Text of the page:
Fort's athletic facility now open to the public

November 17, 2003|by PEPPER BALLARD

CASCADE - Sounds of children counting, parents cheering and basketballs bouncing echoed throughout the Fort Ritchie gym on Sunday, the first time in years that the former military base's athletic facility has been used by the public.

The Chewsville, Smithsburg, Leitersburg Youth Athletic Organization (CSL) held a grand opening Sunday afternoon to celebrate the leasing of the Fort Ritchie gym to its youth sports league.

"It's long overdue. It's great to see a community asset return to the community," said Ron Sulchek, chairman of the PenMar Development Corp., a group that was created by the state in 1997 to redevelop the former base, which the Army shut down in 1998.


Sulchek said PenMar leases the base from the Army and PenMar agreed to lease the space to Washington County, which is subleasing the space to CSL.

Washington County Commissioner William J. Wivell, a member of the PenMar board of directors, said the county is subleasing the space to the youth league because PenMar doesn't see itself as having a role in recreation.

"I'm just grateful the county commissioners were willing to step in and make a difference," he said.

CSL is subleasing the gym from the county for $1 per year so the youth sports league may use the space for practices and games, said the organization's president, Carrie Gouff.

"It was vacant, in our area, and we needed space and it had lots of it," she said.

Gouff said the league has been after the PenMar Development Corp. to use the space for about two years, which is about how long it's been since the facility was used by Role Models America Inc., an academy for high school dropouts.

CSL's basketball program has 300 participants in grades two through eight, who will be the primary users of the gym. Gouff said plans are to eventually bring the remaining sports programs, and the other 300 children they serve, up to Fort Ritchie.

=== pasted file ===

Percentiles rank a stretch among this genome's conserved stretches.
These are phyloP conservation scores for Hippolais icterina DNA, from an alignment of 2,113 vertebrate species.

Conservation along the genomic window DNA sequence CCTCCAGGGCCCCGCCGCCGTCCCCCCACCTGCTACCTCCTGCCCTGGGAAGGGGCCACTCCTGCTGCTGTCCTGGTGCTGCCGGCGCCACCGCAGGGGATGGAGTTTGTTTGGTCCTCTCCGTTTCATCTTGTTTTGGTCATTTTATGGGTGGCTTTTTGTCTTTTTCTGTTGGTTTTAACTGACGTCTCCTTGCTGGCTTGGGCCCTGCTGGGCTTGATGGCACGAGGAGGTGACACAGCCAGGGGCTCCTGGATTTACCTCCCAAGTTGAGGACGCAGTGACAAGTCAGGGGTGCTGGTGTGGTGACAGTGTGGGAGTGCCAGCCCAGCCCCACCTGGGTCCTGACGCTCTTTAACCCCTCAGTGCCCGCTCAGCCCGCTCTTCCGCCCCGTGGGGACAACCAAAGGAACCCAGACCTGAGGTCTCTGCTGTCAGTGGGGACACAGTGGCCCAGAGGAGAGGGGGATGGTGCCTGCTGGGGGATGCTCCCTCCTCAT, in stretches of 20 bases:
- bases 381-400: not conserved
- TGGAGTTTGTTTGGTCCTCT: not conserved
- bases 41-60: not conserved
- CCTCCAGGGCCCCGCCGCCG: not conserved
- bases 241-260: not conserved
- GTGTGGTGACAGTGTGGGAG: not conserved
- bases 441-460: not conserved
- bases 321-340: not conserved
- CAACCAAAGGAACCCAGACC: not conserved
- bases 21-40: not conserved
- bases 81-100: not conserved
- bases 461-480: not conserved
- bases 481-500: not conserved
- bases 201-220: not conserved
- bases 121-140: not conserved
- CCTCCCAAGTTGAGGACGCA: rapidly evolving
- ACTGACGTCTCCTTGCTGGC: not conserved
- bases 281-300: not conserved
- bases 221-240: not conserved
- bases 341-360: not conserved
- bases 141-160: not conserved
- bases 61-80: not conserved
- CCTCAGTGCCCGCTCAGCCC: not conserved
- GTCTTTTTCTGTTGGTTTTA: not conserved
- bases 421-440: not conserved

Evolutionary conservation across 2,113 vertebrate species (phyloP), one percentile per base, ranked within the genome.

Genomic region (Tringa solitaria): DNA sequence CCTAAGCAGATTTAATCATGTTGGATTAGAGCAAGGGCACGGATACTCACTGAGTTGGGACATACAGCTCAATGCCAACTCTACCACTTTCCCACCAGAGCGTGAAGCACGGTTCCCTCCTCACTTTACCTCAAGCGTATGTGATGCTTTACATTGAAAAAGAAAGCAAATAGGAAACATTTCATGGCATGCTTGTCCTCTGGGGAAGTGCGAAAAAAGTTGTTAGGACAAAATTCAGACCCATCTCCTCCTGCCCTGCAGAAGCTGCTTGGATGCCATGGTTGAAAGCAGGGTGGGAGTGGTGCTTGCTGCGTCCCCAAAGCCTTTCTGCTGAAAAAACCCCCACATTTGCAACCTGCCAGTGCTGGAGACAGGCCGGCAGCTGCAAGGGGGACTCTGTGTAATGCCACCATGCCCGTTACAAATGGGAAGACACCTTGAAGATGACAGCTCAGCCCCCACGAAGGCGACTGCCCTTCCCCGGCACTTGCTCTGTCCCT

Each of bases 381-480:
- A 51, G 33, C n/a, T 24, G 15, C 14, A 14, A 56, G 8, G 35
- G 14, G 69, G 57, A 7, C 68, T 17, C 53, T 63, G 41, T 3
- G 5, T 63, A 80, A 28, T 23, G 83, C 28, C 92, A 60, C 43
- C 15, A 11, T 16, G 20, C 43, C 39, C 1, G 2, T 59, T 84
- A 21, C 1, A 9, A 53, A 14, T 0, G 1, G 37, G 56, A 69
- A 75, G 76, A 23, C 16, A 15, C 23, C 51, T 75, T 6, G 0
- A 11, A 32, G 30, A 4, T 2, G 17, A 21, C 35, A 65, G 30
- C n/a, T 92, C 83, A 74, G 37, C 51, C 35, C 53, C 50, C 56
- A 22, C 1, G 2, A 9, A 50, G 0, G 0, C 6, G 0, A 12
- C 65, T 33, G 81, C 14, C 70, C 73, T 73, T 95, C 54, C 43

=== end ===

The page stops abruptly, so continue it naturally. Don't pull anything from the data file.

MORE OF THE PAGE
Over the years, the group has used gyms in Washington County Public Schools, but a recent School Board decision to add user fees at schools for youth organizations led CSL to look outside the school system, Gouff said.

She said the group had to double its registration fee from $30 per child to $60 once it was notified about the new school user fee. Once the group found it could use the Fort Ritchie gym, it was able to add two more traveling basketball teams, she said.

Gouff said the group will continue to use gyms at Smithsburg Elementary and Middle schools for its younger basketball players, but will use the Fort Ritchie gym for tournaments, and most of its practices and games. She said CSL's wrestling teams will continue to use Smithsburg High School.

The money the group collected in registration fees will help cover the costs to operate the Fort Ritchie gym, she said.

Gouff originally was told the facility needed more than $40,000 in work to get it up to working order, but she said that cost will be offset by the number of CSL volunteers that have offered to provide maintenance free of charge.

John Barvir, who helps maintain the Fort Ritchie gym through the league, said he doesn't feel sympathetic toward the School Board, which said it needed to ask youth leagues for money to keep up the school spaces they used.

Gouff said the group figured it would cost them $13,000 over the basketball season, which runs from November to March, to use the four or five school gyms it was using.

An added bonus to the base is that Army officials still living there, who use the gym for their own practices, have offered to coach teams in the league and help referee games, she said.

John Faulkner, 26, of Cascade, said it's good for children to have a place outside their school to play sports. He said he never had the opportunity while growing up to play at a gym the size of Fort Ritchie's.

"It's a little farther to drive, but Jay seems more comfortable here," said Smithsburg parent Gale Shafer, 42, referring to her son.

Twelve-year-old Michael Rishell said he likes the balcony that overlooks the Fort Ritchie gym. He and his teammates stood on it while watching a scrimmage that was being played below.

He said the floors are a little slippery because of the dust, but he said he heard that would be fixed.

Jay Shafer, 12, said the backboards are a little higher than those at the schools, but he said he's ready for the challenge.

"It's sort of like the NBA," he said.

Karl Weissenbach, director of the Cascade Committee, said this is the first time the Fort Ritchie facility has been made available to the public.

"It's so symbolic of what can happen that's in the best interest of the community at large," he said.

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